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The scandal in our schools: one step forward15th May 2012 by John Drummond
Radical changes are being proposed for children with Special Educational Needs (SEN) today. Around one in five children are identified as having special educational needs.
I am speaking from long and deep personal experience when I say that the current system is a battle and that changes are long overdue. They include:
- a single assessment process (today parents and children are bounced around between education, health and specialist services)
- parents having control over personal budgets they can use for kids with SEN
- the creation of an integrated education, health and care plan for children (currently the process can lead to an Individual Education Plan)
But this is one step forward and wider thinking will lead to two steps back. Our whole education system is built on a foundation that does not reflect the needs of our children.
It is dominantly language-based, rewarding kids with good language skills, good memories, good studying techniques and good exam techniques. It fails to recognize that children have a wide variety of learning styles. If children are smart but they struggle with language or they are slower to complete good work, they are set up to fail.
The reality is that there is a massive diversity of learning styles among children and our system should be set up to help them learn in the way that works for them.
There are two other massive issues:
- our schools are not set up to give children competencies for life (managing projects, managing relationships, managing finances, looking after their health)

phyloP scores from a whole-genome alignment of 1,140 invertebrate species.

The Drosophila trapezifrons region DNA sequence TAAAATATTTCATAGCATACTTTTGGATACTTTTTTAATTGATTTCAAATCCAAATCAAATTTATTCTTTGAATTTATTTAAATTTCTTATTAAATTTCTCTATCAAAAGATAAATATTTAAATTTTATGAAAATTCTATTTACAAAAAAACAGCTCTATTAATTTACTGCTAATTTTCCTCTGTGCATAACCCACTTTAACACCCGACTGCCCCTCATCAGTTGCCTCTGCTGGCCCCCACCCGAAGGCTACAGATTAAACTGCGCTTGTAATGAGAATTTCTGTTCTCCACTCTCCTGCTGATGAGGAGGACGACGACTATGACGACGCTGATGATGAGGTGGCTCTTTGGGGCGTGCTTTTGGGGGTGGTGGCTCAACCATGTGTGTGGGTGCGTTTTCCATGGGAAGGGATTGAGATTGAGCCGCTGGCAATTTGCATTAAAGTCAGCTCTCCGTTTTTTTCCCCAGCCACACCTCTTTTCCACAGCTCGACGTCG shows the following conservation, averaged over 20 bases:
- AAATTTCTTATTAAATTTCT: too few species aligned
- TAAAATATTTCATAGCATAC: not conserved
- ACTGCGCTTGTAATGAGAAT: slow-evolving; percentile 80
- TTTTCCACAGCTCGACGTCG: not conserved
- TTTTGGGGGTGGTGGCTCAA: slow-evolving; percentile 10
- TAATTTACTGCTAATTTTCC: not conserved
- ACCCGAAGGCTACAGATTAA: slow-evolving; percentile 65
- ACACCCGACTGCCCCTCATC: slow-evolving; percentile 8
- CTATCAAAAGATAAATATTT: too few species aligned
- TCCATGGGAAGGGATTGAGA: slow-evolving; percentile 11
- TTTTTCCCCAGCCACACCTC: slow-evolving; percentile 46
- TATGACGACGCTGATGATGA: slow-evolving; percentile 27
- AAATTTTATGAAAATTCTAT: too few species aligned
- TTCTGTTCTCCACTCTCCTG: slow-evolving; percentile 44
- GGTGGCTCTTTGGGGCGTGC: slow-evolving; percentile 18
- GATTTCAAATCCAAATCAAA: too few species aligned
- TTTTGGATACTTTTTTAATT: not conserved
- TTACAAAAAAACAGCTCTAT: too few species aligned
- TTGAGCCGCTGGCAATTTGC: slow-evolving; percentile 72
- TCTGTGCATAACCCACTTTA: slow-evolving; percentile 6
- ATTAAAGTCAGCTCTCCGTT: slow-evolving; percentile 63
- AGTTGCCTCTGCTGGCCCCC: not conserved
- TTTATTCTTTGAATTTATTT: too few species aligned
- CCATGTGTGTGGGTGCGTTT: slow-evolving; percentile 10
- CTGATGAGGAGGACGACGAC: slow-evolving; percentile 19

- our assumption is that kids have two routes – an academic route or a vocational route; this ignores the fact that very many kids don’t fit this choice; some of the most brilliant innovators and inventors struggle to learn in traditional ways
This government’s underlying assumption seems to be that SEN numbers are exaggerated and that there may be hundreds of thousands of kids wrongly labeled as SEN to disguise poor teaching. My experience and the experience of many other families we speak to is the opposite.
It is a continuous battle to get a child’s needs assessed and appropriate interventions put in place. If they are assessed they may get put on School Action or School Action Plus which provide some additional support (but it is very limited). Only 2% of children get statements which provide them with additional tailored support.
My take is that we are institutionally ignoring the needs of around 20% of our children and that re-affirming a culture where it is difficult if not impossible to get appropriate support is short-sighted. It makes much more economic sense to throw the net wider, increase the number of kids who are assessed, train all teachers and provide tailored interventions. My absolute conviction is that this would improve growth and productivity and significantly reduce health and welfare costs.
My personal view is that this is one of the biggest scandals we face as a nation and it’s time to turn up the share of voice of those we are failing.
Further information here.
By John Drummond
Chairman, Corporate Culture